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LeBron returns to find Heat in different state

This time he will be introduced first not out of deference to Dwyane Wade’s standing as South Florida’s initial basketball icon, but because he arrives in opposing colors.

LeBron James insists he will soak it all in, no matter how the moment plays out.

“To say I haven’t thought about going back, I would be lying,” James said of today’s Christmas Day return to AmericanAirlines Arena, a nationally televised game that again casts him as Miami Heat opponent, after four seasons as Miami Heat NBA Finalist. “It’s going to be great to be back in that building around those unbelievable fans. The memories will definitely come back, being part of the organization for four years.

“I’m going to relive a lot of moments in my head and go from there.”

The timing of the game, however, casts it as something beyond emotional reunion. While James has the Cleveland Cavaliers on an upward arc in the Eastern Conference, the Heat are coming off one of the ugliest losses in franchise history, Tuesday’s humiliation at the hands of the league-worst Philadelphia 76ers, when a 23-point third-quarter lead was squandered.

That had the Heat back at work Wednesday on the practice court at AmericanAirlines Arena, with the Cavaliers taking Christmas Eve off in the wake of their Tuesday blowout victory over the Minnesota Timberwolves.

To Heat coach Erik Spoelstra that makes today as much about avoiding falling a season-worst four game below .500 as embracing the player who helped lift his team to unprecedented heights.

But he also appreciates the moment.

“It’s not as if we’re trying to deny what happened the last four years. There are pictures of LeBron all over the arena,” he said. “It’s a great legacy. That was a great team. Our fans aren’t angry. They appreciate what he did.”

Spoelstra’s players appreciate the moment, appreciate the player who forever changed their lives during a four-year run that included a pair of NBA championships.

“We had a great four years together,” forward and co-captain Udonis Haslem said. “We had a lot of success together and we’ll continue to be friends. I’m someone who can appreciate how much it means to be playing at home.”

That kinship endures.

“It hasn’t changed; it won’t change,” said Wade, the Heat’s other co-captain. “We have a great friendship and a great respect for each other. It won’t change. We’ll compete against each other and try to win the ballgame. Before and after, we’re friends.

“He made the right decision, he went home. I look at the situation he was put in, and I don’t know too many people who wouldn’t have made the same decision he made.”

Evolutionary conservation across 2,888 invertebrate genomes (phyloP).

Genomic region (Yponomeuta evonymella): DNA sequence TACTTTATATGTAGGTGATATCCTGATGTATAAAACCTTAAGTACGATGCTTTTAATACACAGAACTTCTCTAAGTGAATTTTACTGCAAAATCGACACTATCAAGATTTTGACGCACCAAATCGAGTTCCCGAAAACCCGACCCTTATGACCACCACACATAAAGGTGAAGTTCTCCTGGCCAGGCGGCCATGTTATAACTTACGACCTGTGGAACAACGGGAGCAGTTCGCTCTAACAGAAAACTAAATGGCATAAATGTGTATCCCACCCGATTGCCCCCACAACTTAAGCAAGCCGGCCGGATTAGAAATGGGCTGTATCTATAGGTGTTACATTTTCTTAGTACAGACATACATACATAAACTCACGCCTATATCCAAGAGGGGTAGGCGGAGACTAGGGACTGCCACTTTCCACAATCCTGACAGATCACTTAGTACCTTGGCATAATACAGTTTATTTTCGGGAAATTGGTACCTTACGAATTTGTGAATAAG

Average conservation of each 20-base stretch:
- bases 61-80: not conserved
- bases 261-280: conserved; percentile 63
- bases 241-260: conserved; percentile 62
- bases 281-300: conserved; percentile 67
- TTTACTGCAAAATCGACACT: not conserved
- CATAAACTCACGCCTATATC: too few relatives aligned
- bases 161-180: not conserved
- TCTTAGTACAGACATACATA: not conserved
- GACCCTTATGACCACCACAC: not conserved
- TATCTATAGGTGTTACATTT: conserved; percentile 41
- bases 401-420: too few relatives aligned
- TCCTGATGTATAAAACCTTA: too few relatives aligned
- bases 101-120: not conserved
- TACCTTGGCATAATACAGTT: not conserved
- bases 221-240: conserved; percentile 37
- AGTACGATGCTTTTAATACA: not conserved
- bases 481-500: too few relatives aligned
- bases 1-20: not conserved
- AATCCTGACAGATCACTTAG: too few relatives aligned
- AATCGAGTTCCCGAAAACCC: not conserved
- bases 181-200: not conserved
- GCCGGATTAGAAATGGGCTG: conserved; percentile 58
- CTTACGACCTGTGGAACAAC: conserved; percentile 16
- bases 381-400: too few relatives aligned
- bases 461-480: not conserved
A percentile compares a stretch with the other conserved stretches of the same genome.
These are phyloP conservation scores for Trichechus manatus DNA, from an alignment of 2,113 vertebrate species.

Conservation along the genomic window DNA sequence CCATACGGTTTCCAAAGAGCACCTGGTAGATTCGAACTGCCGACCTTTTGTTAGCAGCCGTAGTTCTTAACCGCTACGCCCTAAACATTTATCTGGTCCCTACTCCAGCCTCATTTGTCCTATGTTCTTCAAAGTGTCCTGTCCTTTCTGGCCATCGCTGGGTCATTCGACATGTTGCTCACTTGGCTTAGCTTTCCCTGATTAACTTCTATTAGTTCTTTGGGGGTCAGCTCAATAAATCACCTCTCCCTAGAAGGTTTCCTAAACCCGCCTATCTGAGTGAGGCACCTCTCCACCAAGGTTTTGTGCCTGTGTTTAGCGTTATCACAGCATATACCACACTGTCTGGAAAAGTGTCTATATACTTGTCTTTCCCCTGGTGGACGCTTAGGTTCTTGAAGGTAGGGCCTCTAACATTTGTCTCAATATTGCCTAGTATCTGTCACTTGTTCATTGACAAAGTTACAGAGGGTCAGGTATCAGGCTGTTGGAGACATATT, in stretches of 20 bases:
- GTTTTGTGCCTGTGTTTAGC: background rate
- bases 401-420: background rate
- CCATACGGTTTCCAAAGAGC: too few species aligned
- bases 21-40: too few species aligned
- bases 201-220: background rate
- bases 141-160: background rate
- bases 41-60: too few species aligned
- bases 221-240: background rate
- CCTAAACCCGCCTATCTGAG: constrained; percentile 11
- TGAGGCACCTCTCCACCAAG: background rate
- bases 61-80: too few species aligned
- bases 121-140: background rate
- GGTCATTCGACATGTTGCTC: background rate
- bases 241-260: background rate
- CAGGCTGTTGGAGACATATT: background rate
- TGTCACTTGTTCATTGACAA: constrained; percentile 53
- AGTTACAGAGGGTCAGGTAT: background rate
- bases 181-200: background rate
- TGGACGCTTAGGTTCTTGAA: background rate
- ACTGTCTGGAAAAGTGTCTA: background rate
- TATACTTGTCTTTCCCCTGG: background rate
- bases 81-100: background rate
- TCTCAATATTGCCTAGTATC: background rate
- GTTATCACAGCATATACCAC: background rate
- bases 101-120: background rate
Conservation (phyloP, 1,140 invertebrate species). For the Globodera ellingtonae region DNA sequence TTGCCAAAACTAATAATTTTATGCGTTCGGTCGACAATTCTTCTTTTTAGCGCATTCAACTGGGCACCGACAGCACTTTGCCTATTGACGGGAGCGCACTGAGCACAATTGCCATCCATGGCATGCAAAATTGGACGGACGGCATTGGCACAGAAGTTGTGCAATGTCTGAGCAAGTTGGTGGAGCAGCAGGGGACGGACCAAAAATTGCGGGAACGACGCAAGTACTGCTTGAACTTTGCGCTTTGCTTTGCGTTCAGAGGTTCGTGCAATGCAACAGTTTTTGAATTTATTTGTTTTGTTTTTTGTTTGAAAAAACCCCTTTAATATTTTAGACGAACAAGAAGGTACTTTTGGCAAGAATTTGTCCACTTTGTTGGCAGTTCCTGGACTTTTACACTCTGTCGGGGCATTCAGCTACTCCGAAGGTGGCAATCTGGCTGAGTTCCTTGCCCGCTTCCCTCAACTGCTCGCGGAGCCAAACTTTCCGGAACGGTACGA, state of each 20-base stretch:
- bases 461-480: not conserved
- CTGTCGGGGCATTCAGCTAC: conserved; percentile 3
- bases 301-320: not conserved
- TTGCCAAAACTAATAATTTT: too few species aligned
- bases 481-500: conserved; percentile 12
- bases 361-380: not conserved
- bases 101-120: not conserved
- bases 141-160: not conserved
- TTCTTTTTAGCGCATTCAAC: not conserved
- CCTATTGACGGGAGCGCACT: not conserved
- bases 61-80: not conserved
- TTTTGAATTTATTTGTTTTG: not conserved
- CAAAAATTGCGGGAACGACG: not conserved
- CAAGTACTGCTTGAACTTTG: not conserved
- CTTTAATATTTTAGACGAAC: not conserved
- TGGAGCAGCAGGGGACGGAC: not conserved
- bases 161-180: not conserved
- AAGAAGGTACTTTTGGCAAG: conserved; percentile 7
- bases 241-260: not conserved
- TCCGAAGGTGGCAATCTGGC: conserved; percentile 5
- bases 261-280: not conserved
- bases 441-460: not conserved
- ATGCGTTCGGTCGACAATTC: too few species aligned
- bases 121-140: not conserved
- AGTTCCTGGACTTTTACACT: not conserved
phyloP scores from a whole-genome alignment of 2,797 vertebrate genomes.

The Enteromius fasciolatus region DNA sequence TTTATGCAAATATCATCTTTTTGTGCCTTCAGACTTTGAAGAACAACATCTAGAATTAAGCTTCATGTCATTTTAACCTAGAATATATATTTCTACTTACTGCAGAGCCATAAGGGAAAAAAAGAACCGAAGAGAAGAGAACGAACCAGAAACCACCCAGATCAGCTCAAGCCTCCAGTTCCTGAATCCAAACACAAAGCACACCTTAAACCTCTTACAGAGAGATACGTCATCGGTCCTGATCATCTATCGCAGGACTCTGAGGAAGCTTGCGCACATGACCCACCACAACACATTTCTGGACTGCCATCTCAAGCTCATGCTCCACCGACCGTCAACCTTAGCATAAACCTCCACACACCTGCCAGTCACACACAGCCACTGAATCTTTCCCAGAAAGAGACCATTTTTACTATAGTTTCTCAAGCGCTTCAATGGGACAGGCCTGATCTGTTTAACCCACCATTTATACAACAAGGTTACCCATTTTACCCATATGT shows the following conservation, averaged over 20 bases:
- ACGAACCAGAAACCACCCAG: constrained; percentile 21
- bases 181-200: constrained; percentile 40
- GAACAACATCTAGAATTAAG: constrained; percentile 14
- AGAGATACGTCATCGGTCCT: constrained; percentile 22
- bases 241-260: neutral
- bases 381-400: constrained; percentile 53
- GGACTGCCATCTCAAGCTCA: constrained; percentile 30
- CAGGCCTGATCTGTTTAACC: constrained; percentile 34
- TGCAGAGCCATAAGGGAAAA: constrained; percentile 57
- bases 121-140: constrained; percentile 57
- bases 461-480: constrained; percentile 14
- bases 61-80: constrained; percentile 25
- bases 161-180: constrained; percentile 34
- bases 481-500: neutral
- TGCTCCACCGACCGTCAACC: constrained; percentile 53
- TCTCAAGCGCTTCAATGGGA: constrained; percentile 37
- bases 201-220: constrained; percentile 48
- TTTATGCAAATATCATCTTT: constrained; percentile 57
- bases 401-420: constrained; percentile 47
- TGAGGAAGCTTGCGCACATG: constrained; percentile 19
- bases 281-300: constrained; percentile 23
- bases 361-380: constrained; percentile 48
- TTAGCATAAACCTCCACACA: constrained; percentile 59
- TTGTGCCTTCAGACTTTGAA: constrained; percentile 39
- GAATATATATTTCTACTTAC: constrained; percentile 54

Which means for today …

“He should get a great ovation,” Wade said. “Then, when the game starts, you root for your team.”

Lost in the buildup to today is that the Heat and James already have faced each other as opponents, during a preseason game in Rio de Janeiro.

“We already played each other,” Wade said. “The NBA messed up putting us together in the preseason.”

James has tried to cast today as a business trip, but also knows better. There will be those who make it a moment to revel one final time in all he delivered, including NBA championships in 2012 and ’13. There will be those who will remember only how he shunned Pat Riley during the free-agency process, left the Heat in scramble mode after he delayed his decision to return home to Cleveland.

“I don’t really get involved in what to expect and what I expect,” James said. “My job is to go down there and try to win a basketball game and just live in the moment. At the end of the day, the game will be over in 48 minutes and we move on to play Orlando. We go on from there.”

The Cavaliers already are in a good place. The Heat? Not so much. By the time James announced his decision on July 11, top-tier free agents such as Kyle Lowry, Marcin Gortat and Carmelo Anthony already had committed elsewhere or were on the verge. Instead, the Heat were left with complementary replacement pieces such as Josh McRoberts, Luol Deng and Danny Granger, not the type of components needed on a night such as Tuesday, when Wade could not do it alone.

None of that was James’ concern then. It won’t be today either, with the Heat again likely to be without center Chris Bosh, who has missed the past six games with a strained left calf.

“I never put too much pressure into it,” James said. “I know it’s great to go out and get a win against your former teammates and your former team, but I never put too much pressure into it.”

To James, the emotional homecoming came on opening night at Quicken Loans Arena against the New York Knicks.

“The emotional side,” he said, “is a total difference from going back to Miami. That aspect, I’ll just relive a lot of moments with my teammates, what we were able to accomplish in those four years. In that sense, it’s different.”

LeBron James has a new set of sidekicks, but his memories of Miami still run strong. AP PHOTO